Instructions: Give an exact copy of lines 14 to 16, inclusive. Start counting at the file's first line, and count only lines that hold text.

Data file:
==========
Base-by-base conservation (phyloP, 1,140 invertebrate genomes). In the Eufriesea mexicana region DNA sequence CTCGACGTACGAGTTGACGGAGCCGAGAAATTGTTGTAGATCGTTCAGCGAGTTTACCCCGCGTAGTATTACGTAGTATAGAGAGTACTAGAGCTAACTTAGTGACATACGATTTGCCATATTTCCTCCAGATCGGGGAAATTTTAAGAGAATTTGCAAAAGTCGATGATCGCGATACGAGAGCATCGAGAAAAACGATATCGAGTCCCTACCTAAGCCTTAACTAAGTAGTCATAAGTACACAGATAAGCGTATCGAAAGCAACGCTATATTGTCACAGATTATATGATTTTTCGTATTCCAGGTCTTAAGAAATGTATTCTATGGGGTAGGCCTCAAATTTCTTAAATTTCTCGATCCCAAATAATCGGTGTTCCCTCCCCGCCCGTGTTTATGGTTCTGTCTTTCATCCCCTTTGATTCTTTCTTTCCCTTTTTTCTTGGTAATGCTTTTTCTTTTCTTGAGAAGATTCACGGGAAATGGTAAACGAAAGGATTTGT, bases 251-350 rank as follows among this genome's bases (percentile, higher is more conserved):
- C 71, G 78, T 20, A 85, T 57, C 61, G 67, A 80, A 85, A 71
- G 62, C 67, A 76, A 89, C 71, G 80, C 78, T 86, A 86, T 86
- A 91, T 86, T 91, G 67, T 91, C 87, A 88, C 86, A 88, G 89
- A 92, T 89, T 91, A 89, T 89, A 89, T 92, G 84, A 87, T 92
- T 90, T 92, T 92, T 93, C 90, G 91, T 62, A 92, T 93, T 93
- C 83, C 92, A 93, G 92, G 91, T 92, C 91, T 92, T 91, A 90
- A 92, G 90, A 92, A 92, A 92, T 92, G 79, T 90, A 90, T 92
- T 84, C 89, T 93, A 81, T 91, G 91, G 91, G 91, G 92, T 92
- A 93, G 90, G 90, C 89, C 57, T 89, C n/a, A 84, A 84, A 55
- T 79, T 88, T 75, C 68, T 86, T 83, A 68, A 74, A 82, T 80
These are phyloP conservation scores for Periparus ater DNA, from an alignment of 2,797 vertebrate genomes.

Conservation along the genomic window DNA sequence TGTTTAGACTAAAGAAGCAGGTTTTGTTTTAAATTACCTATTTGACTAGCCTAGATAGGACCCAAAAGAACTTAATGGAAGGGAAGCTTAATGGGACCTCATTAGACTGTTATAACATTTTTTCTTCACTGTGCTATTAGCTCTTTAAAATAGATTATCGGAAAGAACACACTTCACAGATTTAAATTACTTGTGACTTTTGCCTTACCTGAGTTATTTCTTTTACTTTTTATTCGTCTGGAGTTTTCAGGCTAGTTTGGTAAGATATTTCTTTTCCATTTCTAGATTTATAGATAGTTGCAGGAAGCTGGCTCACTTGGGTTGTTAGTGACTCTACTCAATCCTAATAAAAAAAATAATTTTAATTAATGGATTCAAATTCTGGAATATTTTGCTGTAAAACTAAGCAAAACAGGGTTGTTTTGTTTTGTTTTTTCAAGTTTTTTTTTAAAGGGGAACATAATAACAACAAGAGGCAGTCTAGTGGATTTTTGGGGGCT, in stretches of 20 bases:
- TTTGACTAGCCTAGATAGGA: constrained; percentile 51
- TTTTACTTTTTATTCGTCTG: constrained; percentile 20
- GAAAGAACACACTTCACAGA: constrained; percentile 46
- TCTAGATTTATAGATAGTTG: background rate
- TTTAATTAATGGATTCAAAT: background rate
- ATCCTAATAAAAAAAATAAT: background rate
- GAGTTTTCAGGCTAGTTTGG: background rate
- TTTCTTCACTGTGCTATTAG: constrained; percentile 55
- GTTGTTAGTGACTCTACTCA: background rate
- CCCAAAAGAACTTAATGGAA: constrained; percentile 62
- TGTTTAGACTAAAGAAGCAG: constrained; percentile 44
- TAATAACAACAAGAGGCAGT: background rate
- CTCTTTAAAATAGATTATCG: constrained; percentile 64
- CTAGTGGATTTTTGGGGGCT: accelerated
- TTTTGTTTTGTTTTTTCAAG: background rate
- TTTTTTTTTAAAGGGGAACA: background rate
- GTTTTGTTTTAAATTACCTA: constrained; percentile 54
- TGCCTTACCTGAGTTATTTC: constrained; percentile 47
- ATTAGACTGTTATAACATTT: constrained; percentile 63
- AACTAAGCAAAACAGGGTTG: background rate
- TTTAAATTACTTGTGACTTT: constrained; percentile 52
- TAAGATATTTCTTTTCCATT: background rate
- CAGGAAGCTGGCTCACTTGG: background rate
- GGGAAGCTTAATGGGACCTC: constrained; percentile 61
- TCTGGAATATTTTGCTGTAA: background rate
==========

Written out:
- TTTGACTAGCCTAGATAGGA: constrained; percentile 51
- TTTTACTTTTTATTCGTCTG: constrained; percentile 20
- GAAAGAACACACTTCACAGA: constrained; percentile 46